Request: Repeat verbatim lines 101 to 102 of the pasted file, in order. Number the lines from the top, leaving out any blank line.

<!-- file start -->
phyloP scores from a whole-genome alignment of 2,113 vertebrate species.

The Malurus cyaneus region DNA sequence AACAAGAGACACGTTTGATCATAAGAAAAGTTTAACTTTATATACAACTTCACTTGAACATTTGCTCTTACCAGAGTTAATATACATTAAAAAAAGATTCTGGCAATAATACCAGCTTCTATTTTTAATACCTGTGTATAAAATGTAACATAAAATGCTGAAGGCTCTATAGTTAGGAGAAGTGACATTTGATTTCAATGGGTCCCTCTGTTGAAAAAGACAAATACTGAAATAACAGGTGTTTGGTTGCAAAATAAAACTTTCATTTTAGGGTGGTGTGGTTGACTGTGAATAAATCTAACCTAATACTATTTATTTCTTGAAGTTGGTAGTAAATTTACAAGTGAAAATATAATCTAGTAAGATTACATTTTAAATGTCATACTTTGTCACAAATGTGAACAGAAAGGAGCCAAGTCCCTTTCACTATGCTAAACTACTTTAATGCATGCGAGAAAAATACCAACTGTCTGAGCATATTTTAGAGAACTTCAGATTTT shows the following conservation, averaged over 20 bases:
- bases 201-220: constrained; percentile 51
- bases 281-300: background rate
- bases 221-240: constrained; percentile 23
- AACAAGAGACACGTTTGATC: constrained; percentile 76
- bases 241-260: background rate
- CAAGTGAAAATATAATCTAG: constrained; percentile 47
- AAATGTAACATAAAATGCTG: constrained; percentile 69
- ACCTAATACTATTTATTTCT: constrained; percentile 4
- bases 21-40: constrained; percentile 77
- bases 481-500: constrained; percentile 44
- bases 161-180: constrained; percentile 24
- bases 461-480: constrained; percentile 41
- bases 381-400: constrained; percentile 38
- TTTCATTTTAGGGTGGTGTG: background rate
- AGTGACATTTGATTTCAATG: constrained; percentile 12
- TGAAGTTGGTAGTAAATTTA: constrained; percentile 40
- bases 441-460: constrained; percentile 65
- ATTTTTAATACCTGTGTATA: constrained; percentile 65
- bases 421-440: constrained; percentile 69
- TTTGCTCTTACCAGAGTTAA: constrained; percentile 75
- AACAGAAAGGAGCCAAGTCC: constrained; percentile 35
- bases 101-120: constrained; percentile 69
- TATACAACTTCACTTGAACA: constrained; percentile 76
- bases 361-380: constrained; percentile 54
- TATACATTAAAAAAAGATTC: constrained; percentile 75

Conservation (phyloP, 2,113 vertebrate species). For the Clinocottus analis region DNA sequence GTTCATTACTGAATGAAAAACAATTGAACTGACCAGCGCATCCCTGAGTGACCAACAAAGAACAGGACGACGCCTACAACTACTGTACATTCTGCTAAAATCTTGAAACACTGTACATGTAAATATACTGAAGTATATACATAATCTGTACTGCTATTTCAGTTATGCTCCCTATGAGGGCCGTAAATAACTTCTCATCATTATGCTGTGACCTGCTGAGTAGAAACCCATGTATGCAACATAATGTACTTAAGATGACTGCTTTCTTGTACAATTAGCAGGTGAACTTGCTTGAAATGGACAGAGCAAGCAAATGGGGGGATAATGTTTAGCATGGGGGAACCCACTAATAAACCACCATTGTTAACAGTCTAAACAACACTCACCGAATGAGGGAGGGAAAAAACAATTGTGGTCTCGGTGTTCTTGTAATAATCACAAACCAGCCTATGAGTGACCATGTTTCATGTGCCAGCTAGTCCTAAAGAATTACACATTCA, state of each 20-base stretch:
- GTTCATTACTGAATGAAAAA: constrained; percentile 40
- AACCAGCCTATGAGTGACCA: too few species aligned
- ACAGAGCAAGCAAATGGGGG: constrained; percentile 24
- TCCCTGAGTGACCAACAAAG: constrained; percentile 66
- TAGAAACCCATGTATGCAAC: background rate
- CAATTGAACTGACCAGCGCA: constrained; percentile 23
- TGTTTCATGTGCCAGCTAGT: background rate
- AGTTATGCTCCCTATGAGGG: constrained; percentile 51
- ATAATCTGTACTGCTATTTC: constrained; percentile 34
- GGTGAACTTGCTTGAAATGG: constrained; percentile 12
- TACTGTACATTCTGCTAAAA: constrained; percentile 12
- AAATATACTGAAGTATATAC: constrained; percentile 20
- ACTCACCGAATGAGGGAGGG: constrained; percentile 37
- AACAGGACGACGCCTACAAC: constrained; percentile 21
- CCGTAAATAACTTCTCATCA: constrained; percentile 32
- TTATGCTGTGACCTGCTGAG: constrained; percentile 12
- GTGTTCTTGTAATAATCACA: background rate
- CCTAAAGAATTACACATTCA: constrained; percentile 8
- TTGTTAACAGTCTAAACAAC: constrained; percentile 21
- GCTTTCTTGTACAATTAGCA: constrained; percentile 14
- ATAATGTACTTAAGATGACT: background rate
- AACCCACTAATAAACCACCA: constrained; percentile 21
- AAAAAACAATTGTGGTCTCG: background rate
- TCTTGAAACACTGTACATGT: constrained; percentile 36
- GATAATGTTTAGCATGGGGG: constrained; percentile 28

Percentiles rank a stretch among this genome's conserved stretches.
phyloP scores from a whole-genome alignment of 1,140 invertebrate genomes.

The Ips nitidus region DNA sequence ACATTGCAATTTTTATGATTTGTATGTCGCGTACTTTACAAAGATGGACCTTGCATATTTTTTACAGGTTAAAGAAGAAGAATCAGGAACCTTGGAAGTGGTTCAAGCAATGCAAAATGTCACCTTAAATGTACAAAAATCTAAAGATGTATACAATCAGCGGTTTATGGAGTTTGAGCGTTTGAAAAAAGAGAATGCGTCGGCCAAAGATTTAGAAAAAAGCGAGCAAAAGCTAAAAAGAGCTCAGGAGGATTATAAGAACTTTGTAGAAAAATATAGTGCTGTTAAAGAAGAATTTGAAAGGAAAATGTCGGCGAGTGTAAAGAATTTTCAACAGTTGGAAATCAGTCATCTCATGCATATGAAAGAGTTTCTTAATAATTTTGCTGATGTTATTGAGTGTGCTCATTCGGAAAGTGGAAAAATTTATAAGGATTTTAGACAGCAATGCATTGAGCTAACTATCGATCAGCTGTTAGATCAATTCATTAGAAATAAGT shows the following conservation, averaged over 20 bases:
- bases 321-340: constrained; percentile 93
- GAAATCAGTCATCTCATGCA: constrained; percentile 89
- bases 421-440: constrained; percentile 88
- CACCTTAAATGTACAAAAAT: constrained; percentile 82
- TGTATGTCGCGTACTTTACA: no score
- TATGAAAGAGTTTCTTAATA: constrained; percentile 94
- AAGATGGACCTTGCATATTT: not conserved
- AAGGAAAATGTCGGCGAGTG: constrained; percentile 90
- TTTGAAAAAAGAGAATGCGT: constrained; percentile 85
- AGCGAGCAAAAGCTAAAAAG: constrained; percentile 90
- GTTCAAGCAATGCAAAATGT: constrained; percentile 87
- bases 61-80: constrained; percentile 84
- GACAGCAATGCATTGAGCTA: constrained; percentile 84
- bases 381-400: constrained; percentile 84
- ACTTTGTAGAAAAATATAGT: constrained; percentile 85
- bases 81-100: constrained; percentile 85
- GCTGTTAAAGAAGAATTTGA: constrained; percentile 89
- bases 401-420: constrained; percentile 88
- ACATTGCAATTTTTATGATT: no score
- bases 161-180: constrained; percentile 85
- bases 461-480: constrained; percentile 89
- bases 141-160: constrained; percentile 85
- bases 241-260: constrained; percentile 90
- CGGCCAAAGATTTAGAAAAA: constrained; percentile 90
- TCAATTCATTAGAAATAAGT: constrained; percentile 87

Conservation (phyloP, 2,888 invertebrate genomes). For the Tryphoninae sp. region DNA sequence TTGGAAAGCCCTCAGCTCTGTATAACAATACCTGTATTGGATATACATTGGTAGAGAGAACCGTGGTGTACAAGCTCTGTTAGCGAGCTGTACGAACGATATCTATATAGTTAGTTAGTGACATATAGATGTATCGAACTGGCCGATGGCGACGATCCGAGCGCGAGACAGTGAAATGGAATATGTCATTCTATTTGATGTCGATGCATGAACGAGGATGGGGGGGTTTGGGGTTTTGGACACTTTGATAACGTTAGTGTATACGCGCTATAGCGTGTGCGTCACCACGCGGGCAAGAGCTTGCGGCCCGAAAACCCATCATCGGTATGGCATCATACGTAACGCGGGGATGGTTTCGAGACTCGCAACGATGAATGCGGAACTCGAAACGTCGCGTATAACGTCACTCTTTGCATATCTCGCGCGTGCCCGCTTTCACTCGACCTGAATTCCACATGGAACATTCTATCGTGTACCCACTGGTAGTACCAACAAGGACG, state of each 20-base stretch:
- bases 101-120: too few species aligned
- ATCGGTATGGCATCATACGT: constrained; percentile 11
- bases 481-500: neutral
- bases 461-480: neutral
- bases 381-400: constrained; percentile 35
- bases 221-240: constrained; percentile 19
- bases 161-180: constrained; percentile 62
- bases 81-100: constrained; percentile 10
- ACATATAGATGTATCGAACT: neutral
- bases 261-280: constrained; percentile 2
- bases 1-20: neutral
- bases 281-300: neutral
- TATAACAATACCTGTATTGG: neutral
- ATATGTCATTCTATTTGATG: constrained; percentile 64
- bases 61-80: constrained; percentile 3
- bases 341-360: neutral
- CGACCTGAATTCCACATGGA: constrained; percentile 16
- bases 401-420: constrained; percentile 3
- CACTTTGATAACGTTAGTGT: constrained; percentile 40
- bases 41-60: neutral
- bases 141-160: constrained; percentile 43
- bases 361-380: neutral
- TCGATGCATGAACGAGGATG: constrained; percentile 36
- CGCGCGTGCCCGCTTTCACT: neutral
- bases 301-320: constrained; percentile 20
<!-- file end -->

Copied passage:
- CACTTTGATAACGTTAGTGT: constrained; percentile 40
- bases 41-60: neutral